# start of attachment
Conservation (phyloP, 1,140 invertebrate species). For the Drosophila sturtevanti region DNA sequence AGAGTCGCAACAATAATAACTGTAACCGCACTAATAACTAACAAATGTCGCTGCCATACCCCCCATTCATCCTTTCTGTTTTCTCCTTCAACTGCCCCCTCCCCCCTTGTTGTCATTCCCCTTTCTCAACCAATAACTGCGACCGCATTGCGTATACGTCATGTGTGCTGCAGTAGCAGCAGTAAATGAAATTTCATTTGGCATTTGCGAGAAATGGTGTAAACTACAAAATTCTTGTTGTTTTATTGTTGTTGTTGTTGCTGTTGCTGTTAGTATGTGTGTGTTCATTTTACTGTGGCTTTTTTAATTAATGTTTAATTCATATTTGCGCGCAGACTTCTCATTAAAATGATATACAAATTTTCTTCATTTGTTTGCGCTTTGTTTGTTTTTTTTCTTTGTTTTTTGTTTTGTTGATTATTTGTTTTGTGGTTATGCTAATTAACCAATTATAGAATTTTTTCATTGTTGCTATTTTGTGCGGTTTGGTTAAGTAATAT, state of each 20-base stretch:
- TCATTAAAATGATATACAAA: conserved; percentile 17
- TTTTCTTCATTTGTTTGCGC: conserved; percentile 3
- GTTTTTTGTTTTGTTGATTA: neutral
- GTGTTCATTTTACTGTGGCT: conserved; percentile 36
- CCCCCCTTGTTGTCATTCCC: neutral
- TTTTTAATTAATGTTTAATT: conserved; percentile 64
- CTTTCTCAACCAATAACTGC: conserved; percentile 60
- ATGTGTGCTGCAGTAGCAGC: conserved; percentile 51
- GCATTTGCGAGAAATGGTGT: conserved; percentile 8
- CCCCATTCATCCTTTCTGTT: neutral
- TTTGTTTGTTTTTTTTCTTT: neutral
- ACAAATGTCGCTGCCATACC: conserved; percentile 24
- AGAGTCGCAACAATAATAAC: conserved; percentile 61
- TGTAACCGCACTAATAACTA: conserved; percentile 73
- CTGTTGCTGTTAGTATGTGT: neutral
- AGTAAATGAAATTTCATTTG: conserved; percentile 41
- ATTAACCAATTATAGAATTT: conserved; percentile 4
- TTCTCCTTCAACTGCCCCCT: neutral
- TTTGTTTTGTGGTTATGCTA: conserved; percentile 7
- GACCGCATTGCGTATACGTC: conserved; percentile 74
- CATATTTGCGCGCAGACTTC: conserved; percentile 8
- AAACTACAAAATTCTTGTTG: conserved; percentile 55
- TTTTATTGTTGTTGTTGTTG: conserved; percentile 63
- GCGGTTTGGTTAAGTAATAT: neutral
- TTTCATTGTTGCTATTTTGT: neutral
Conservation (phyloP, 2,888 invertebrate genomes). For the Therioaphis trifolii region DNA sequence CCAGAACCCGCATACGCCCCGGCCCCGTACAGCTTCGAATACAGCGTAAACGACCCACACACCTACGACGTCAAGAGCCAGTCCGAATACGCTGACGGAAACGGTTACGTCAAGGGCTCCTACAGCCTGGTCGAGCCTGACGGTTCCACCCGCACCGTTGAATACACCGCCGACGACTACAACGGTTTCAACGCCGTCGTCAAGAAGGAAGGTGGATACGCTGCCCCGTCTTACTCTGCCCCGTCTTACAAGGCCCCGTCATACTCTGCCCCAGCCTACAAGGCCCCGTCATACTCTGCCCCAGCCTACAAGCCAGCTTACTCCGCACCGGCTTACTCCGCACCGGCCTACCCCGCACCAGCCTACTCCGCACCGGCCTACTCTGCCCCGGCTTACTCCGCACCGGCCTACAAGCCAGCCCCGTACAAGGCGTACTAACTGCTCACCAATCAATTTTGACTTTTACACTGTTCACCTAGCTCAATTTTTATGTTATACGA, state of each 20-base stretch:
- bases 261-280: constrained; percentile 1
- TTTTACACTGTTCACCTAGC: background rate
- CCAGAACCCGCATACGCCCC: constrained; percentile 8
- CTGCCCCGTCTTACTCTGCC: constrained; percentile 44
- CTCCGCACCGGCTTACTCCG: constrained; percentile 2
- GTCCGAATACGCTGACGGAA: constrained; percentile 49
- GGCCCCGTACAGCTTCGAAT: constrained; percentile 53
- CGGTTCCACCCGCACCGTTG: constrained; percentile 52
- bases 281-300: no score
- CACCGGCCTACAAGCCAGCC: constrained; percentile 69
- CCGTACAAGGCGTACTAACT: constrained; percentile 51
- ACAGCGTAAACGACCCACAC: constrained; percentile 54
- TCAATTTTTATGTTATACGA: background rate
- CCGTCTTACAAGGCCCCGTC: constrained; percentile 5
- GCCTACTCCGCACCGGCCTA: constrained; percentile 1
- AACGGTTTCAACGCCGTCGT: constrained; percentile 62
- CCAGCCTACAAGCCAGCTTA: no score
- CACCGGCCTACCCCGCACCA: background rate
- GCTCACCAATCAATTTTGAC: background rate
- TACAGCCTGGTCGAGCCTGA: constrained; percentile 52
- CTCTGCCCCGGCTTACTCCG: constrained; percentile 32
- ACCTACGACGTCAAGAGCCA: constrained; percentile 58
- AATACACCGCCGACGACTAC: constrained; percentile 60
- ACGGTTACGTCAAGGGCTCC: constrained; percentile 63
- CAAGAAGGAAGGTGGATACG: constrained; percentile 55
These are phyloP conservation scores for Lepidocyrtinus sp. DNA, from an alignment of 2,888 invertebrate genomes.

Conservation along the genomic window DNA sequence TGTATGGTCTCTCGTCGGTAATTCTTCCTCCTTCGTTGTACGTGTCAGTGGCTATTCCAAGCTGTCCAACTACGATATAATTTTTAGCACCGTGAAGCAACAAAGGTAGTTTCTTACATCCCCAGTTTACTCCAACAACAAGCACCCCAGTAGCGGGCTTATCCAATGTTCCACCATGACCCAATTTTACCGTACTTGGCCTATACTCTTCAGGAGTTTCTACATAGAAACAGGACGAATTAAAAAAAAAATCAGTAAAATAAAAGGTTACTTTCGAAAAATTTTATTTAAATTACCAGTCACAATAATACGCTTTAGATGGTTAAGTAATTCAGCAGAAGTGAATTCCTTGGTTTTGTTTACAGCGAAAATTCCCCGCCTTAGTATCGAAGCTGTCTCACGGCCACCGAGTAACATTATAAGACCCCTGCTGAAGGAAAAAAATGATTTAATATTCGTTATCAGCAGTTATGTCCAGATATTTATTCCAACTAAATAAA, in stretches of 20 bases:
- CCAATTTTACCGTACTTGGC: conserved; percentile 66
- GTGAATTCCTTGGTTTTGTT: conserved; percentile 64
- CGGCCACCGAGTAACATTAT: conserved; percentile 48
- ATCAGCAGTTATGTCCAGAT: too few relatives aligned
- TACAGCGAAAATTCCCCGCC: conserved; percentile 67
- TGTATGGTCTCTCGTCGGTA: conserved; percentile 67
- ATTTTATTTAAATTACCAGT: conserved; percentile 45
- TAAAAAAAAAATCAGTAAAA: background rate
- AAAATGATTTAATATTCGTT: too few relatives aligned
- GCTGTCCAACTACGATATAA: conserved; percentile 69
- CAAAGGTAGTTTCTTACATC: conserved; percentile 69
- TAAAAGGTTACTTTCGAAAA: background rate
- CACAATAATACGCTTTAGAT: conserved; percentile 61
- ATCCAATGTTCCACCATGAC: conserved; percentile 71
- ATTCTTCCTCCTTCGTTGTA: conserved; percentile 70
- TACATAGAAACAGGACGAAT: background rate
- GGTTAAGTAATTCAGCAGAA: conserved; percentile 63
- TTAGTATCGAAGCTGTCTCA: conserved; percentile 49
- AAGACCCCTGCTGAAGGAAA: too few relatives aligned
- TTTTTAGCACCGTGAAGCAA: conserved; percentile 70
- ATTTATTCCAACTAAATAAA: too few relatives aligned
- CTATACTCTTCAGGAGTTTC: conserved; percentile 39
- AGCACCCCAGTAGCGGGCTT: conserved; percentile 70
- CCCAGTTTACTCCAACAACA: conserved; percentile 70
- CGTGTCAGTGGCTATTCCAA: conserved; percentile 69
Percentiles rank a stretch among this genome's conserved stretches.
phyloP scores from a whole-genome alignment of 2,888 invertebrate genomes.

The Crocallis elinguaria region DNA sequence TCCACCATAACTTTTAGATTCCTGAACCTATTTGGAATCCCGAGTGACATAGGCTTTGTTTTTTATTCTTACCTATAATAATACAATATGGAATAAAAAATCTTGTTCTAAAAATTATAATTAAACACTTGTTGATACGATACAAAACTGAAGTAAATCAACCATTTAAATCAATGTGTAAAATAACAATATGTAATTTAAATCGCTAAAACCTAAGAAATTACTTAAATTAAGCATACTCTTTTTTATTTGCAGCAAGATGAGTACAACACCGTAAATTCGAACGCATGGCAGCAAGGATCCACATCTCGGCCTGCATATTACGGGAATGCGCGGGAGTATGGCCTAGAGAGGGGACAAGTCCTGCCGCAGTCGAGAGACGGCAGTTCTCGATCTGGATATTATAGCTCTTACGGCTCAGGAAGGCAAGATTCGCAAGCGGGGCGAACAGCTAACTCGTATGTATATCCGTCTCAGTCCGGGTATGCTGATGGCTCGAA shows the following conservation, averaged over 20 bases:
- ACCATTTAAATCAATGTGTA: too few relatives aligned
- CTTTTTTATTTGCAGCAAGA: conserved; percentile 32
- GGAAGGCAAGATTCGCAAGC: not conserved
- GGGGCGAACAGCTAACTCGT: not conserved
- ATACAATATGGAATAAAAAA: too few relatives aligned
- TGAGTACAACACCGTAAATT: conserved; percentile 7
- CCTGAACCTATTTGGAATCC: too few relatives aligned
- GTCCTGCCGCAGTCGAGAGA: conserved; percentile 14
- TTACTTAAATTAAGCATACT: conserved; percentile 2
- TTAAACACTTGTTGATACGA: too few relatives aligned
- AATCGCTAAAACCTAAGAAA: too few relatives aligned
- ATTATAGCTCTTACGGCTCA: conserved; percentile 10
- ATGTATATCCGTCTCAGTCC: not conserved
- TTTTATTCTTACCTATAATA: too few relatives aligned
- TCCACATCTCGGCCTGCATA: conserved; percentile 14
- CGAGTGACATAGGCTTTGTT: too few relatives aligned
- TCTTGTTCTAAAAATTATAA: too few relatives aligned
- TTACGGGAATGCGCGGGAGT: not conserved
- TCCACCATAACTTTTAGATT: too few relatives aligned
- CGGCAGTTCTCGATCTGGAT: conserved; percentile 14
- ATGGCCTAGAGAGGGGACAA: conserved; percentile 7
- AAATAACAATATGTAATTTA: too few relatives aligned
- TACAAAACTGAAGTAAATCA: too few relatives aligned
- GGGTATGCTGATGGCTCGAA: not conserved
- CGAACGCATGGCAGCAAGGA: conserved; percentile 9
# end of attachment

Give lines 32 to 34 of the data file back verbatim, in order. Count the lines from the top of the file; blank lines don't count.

- CTCCGCACCGGCTTACTCCG: constrained; percentile 2
- GTCCGAATACGCTGACGGAA: constrained; percentile 49
- GGCCCCGTACAGCTTCGAAT: constrained; percentile 53